# Prove the mean value property of harmonic functions

• Ryker
In summary: This means that G is constant, and since G(x) = g(x) for all x, we can conclude that g(x) must also be constant. And since g is continuous, we can take the limit r → 0 to show that g(x) = g(x), proving that g(x) is harmonic.In summary, we used Green's theorem to show that the function G(x) = \frac{1}{2 \pi r} \int_{\partial B_{r}(x)}gds is constant, and since G(x) = g(x), we can conclude that g(x) is also constant, proving that it is harmonic. I hope this helps
Ryker

## Homework Statement

Let $A \subset \mathbb{R}^{2}$ be an open connected set, and g: A → ℝ a C2 function. Show that if g is harmonic, i.e. $\frac{\partial ^{2} g}{\partial {x_{1}}^{2}} + \frac{\partial ^{2} g}{\partial {x_{2}}^{2}} = 0$, then $g(x) = \frac{1}{2 \pi r} \int_{\partial B_{r}(x)}gds$.

## Homework Equations

We're to use Green's theorem in the form $\int_{\partial A} G \cdot x = \int_{A} (\frac{\partial G_{2}}{\partial {x_{1}}} - \frac{\partial G_{1}}{\partial {x_{2}}})dx$.

## The Attempt at a Solution

OK, I've been struggling to wrap my head around this one for at least three hours now, and after failing to make any sense of it, looking for help online, as well. I've stumbled upon many proofs, but they all use different versions of Green's theorem, and I just really don't get what's going on.

All I gathered is that I need to somehow show that the derivative of the RHS is 0, implying it's constant, and then use that by taking the limit r → 0 and argue that due to continuity it is equal to the LHS, i.e. g(x).

Any help would be greatly appreciated, and I'm sorry I don't have more of an attempt to show, but I have zero idea on how to do this. I tried taking the derivative of the RHS myself, but I can't seem to do that, either...

First of all, don't worry, Green's theorem can be quite confusing at first. But once you understand it, it becomes a powerful tool in solving problems like this one. Let me try to guide you through it.

To start off, let's define the function G(x) = \frac{1}{2 \pi r} \int_{\partial B_{r}(x)}gds. This is the function we want to show is constant. To do this, we will take the derivative of G with respect to r, and show that it is equal to 0. This will imply that G is constant, and thus equal to g(x).

So, let's begin. Using Green's theorem, we can rewrite G as:

G(x) = \frac{1}{2 \pi r} \int_{\partial B_{r}(x)}gds = \frac{1}{2 \pi} \int_{B_{r}(x)} \frac{\partial g}{\partial x_{1}} - \frac{\partial g}{\partial x_{2}} dx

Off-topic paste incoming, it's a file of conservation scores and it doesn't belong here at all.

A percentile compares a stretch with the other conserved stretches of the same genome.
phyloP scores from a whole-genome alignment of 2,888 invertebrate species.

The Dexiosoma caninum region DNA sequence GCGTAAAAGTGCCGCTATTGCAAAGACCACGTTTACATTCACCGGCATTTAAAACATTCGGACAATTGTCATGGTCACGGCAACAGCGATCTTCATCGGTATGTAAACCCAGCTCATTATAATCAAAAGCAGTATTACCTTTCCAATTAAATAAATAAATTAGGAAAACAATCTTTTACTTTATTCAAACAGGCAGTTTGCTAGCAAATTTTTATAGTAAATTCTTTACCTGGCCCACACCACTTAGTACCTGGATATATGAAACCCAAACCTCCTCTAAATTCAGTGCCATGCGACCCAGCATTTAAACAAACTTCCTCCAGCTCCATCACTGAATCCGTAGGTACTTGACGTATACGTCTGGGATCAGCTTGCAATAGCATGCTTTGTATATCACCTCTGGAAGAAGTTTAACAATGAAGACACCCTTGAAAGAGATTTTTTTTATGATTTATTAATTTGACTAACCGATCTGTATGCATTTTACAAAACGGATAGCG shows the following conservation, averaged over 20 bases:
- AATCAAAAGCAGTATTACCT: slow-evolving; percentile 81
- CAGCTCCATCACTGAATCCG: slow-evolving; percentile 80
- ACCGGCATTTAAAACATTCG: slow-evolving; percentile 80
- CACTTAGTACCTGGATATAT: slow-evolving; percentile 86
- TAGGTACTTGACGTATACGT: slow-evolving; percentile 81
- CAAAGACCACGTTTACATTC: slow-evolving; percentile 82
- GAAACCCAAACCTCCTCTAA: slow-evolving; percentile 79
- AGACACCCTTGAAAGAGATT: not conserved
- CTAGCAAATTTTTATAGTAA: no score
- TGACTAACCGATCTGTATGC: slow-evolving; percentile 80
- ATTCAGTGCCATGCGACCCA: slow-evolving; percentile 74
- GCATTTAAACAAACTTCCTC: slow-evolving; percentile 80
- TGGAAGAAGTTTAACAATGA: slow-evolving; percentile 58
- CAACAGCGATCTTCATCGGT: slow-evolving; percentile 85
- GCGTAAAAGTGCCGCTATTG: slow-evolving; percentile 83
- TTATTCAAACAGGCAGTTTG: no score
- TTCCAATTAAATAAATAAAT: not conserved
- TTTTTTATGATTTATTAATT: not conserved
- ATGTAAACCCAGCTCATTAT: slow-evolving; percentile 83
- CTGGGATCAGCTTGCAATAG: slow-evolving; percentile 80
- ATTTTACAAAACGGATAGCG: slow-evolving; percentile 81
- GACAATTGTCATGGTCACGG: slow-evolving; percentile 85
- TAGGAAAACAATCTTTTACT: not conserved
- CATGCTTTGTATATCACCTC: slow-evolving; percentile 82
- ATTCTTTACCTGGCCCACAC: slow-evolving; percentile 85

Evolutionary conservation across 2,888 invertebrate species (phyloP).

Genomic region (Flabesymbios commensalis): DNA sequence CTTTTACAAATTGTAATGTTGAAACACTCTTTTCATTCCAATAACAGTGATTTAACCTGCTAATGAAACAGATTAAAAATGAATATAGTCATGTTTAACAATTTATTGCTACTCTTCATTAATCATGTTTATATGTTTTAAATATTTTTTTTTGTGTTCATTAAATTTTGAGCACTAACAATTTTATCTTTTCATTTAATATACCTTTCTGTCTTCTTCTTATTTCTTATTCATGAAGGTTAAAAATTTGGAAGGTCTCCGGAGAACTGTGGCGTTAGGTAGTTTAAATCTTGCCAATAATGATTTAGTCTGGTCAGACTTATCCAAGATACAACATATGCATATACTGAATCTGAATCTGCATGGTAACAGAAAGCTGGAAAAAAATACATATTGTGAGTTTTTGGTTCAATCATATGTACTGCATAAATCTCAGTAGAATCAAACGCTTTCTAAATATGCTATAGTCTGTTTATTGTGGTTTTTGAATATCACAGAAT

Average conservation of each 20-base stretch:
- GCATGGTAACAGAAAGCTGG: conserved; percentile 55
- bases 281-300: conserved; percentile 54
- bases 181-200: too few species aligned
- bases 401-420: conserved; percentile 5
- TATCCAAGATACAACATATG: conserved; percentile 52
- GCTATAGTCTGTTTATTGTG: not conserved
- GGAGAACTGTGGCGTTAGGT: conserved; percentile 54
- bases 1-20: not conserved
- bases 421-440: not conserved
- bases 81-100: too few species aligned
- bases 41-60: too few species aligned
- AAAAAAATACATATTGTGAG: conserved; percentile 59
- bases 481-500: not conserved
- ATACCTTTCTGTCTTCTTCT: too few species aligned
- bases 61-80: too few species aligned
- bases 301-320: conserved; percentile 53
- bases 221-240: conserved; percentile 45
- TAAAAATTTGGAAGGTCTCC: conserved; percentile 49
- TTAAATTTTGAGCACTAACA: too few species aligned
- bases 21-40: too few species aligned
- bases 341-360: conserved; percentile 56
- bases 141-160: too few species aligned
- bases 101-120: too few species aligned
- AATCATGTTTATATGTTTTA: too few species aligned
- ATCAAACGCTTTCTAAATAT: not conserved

Notice that we have switched the order of the integrals, because we can do that according to Fubini's theorem. Now, we can take the derivative of G with respect to r:

\frac{\partial G}{\partial r}(x) = \frac{1}{2 \pi} \int_{B_{r}(x)} \frac{\partial}{\partial r}(\frac{\partial g}{\partial x_{1}} - \frac{\partial g}{\partial x_{2}}) dx

Using the chain rule, we can simplify this to:

\frac{\partial G}{\partial r}(x) = \frac{1}{2 \pi} \int_{B_{r}(x)} \frac{\partial^{2} g}{\partial x_{1}^{2}} + \frac{\partial^{2} g}{\partial x_{2}^{2}} dx

But wait, we know that g is harmonic, so \frac{\partial^{2} g}{\partial x_{1}^{2}} + \frac{\partial^{2} g}{\partial x_{2}^{2}} = 0. Therefore, we have:

\frac{\partial G}{\partial r}(x) = \frac{1}{2 \pi} \int_{B

## 1. What is the mean value property of harmonic functions?

The mean value property of harmonic functions states that the value of a harmonic function at any point inside a region is equal to the average of its values on the boundary of that region. In other words, the function at a point is the average of its values on all sides of that point.

## 2. How can the mean value property be used to prove the continuity of harmonic functions?

The mean value property can be used to prove the continuity of harmonic functions because it shows that the function's value at any point is determined by its values on the boundary. Therefore, if the function is continuous on the boundary, it must also be continuous at that point.

## 3. What is the significance of the mean value property in understanding the behavior of harmonic functions?

The mean value property is significant in understanding the behavior of harmonic functions because it allows us to make inferences about the function's behavior at any point based on its values on the boundary. This property is also important in various applications, such as in studying heat distribution and fluid flow.

## 4. Can the mean value property be extended to higher dimensions?

Yes, the mean value property can be extended to higher dimensions. In two dimensions, the average is taken over the boundary curve, while in three dimensions, it is taken over the boundary surface. This generalization is known as the mean value property for Laplace's equation.

## 5. How is the mean value property related to the Laplace equation?

The mean value property is closely related to the Laplace equation, which is a partial differential equation that describes the behavior of harmonic functions. In fact, the mean value property can be used as a tool to solve the Laplace equation, as it allows us to find the value of a harmonic function at any point based on its values on the boundary.

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